Sunday, June 12, 2011
The Big Broadcast of 1938 and International House
I went again to the Stanford Theatre, one of my favorite places to go. This time I went to see "The Big Broadcast of 1938" and "International House".
Both films feature the great W.C. Fields, but "Broadcast" is probably best known now for the feature film debut of Bob Hope and the song "Thanks for the Memory" which became Bob's theme song.
W.C. does a great bit on a pool table and on the golf course. There are other things going on like a crazy flip-over dance with Martha Raye and a storyline for Bob where he's in alimony prison for his three ex-wives and is now on the arm of ever lovely Dorothy Lamour. In the end, Bob goes back to one of his exes turning down Dorothy!
The main storyline is a big broadcast aboard a ship about a ship race between the Gigantic and the Colossal, but not that it matters. There is so much going on and its so incongruous that you really just have to sit back and enjoy the set pieces and not the film as a whole.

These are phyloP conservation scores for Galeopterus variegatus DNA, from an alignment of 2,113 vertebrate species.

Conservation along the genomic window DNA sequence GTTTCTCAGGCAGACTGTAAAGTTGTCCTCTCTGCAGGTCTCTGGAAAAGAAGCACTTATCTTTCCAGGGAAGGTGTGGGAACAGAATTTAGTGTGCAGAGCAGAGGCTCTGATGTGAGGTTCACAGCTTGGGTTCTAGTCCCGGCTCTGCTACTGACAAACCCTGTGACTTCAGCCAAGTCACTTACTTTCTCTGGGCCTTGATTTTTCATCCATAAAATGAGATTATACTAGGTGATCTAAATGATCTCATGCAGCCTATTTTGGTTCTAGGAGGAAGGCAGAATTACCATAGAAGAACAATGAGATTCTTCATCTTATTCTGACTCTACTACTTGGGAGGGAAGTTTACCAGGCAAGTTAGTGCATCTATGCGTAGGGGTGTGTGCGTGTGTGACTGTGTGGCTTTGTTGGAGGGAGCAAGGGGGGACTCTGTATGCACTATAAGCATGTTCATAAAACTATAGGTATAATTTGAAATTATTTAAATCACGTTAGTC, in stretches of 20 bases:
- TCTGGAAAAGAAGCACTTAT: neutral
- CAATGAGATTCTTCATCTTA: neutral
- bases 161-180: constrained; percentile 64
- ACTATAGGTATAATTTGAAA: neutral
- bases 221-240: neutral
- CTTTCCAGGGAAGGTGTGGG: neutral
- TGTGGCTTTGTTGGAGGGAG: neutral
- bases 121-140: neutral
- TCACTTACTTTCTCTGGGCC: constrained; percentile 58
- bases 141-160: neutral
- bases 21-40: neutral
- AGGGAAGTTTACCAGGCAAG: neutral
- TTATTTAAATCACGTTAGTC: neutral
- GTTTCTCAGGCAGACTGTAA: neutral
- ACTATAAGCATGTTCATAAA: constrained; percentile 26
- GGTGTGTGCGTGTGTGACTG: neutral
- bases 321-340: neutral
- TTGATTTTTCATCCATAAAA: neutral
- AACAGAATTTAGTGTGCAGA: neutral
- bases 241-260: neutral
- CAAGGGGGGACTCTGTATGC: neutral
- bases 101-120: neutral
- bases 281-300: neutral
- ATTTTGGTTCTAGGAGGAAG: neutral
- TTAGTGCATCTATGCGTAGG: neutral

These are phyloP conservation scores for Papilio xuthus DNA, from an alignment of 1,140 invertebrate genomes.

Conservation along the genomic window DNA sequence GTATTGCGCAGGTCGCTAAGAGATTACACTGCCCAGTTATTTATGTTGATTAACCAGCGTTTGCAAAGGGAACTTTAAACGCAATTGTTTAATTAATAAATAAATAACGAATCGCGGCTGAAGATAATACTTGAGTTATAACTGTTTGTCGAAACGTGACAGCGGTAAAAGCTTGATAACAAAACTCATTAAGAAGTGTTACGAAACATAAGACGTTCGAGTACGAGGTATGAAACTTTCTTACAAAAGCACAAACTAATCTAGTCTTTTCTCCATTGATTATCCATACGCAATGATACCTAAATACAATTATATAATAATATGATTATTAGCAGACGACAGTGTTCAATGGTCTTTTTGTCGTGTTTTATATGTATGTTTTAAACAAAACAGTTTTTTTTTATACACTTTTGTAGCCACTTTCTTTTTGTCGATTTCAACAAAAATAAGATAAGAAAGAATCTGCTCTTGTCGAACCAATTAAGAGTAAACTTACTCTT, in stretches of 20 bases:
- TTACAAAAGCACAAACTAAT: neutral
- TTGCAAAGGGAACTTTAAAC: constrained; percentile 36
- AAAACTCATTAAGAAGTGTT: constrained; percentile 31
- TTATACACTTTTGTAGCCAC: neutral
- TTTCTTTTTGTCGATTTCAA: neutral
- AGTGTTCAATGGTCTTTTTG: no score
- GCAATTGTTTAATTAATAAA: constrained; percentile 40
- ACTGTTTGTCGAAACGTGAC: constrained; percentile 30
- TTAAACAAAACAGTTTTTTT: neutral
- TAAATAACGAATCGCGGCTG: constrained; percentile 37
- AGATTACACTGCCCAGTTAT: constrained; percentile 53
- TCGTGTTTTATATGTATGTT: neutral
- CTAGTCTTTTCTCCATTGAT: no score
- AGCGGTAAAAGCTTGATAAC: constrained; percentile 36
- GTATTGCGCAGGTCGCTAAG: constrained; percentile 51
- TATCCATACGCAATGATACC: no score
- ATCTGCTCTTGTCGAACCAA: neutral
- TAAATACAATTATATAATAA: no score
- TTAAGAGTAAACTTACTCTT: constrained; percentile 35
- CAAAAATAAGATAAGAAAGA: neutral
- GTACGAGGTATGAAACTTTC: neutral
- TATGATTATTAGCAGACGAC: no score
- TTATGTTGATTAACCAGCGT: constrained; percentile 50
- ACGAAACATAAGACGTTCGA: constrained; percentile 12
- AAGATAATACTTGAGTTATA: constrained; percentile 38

But "Broadcast" seems totally coherent in comparison to "International House". This bit of insanity takes places in Wu-Hu, China, a name which prompts the following dialogue exchange between W.C. Fields, the effeminate Franklin Pangborn and an unnamed lady.
Fields: Where am I?
Fields: Woo-hoo to you, too. Now where am I?
Pangborn: (more insistent) Wu-Hu!
Fields: (obviously not wanting to be propositioned by a man, casually tosses away his boutonniere.) Don't let the posie fool you!
Fields flies in a crazy helicopter-type contraption and ends up in Wu-Hu, but the main thrust of this story if there is one is showcasing various musical acts such as Cab Calloway and Baby Rose Marie (later of "The Dick Van Dyke Show") on an invention pre-dating television.
George Burns and Gracie Allen exchange some lame Vaudevillian jokes and a doctor and nurse and Bela Lugosi is even here as a Russian General.
The story at times sometimes moves at a snail's pace, and the dialogue is generally unfunny, but it's great to see all these old timers once again. I am not alone in this assessment, as the reviews from the time as printed in "The Films of W.C. Fields" parrot my views.
In other words, it was considered bad back in 1933.